A final trip round the service area and then onwards. First stop was Pontefract/Featherstone and the house Dad was born in. We also saw his grandad’s old place, but it had changed so much it was almost unrecognizable. We drove around a bit more and saw a second house where him & grandma lived, a lot has changed dad said, probably because the area was re-engineered to admit cars. We also went up to North Featherstone cemetary where both dad’s grandfathers are buried, Tom and Fanny Keenan as well as James (their son) and his wife Emily.
On the way back we had a quick look at Pontefract castle, which dad had never seen! Pretty bad condition but the ruins and surrounding buildings are rather impressive.
We returned to the A1 and took the A64 into York, a bit of stuffing around finding a park and then walked in through one of the gates remaining in the almost complete city wall. The city is incredibly dense with narrow streets and close 2-3 story buildings. Some beautiful tudor houses overhanging the street. First had a look at Clifford’s tower, shell is complete and you can climb up within the wall and walk along the top. Southern wall has a noticeable outwards lean to it, possibly due to damage of the foundations due to a big flood.
Next on to Jorvik which is a rather cheesy recreation of the Viking village which preceded the modern city of York, circa 985 AD. Poorly animated mannequins but the smell was unfortunately authentic! Recreation is based on actual archaeological excavations on the site, from which they have apparently got a very clear idea of how life was on the site; have uncovered well-preserved houses, leather goods, you name it.
We were peckish by this time so ducked into a likely-looking pub (the Golden Fleece) and had an awesome Yorkshire pudding with roast beef, potatoes, vegetables and onion gravy. I’m telling you, this meal was incredible. Washed down with a pint of Guinness.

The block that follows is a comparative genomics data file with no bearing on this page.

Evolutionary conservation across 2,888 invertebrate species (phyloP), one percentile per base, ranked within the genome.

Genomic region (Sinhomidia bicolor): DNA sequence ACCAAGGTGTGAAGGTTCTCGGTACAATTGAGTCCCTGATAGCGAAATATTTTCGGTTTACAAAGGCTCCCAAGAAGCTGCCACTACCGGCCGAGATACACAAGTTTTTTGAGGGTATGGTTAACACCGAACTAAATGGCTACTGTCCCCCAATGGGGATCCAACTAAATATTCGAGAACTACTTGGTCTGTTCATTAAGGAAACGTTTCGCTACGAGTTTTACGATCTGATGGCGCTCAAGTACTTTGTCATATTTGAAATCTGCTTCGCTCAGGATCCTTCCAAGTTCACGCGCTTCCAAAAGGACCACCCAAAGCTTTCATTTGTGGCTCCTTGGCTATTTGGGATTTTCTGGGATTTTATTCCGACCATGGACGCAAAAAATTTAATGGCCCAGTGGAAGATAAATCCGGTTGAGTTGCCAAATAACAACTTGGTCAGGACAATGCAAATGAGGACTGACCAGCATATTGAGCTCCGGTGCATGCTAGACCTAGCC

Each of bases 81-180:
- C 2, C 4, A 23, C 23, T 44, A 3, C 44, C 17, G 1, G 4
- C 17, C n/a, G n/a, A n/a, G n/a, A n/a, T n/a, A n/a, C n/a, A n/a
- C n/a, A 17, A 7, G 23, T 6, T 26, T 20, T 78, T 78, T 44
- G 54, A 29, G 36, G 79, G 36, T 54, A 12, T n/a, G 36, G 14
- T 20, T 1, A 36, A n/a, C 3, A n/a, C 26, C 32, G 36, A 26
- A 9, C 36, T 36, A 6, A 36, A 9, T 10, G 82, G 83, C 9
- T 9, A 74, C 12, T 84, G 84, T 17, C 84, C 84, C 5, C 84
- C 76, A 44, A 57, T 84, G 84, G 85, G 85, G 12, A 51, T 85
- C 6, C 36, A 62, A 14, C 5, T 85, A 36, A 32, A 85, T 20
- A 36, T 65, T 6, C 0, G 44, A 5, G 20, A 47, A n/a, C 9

Finallly we took in the cathedral (York Minster) which is beautiful and impressive. We went down into the undercroft, where they have shored up the foundations and in doing so uncovered the previous Norman and even earlier Roman foundations. Supposedly this site was where Constantine was declared Emperor around 300 AD(?). This was really amazing, the way they have built and re-built and overbuilt on the site to create what is there now. One funny story about Saint William, who was (I think) just a regular clerk who got hit on the head by a stone falling from high up within the cathedral. He survived, and became a saint by virtue of this “miracle”. They even dug up the stone much later, which is about the size of an overnight bag, inscribed with the whole story. Saint William is interred in the crypt below the altar.
Dashed back to the car and headed north again towards Scotch Corner on the A1 and our Travelodge for the night. After lots of driving around stupidly we finally got there and dropped off our bags, then headed over to Richmond. We went through Richmond and on to the hamlet where dad lived. It’s tiny, just one street, a pub, a tiny school and a disused church. Grey stone buildings set close to the road, which is incredibly narrow. Dad’s house was “Rock House”, now a somewhat done up “Rock Cottage”. Continuing on through the town and the road opens up again onto the moors, dad was perplexed by the absence of heather. A couple of “warning – tank crossing” signs testify to the nearby presence of the army. Lots of sheep. The pub had no food on Mondays so we went back into Richmond and had a bit of a walk around before settling on the Turf Hotel for dinner. Cod & chips for me and a gammon (ham) steak for dad. And more Guinness of course. Great meal, I am going to be fat at the end of this trip!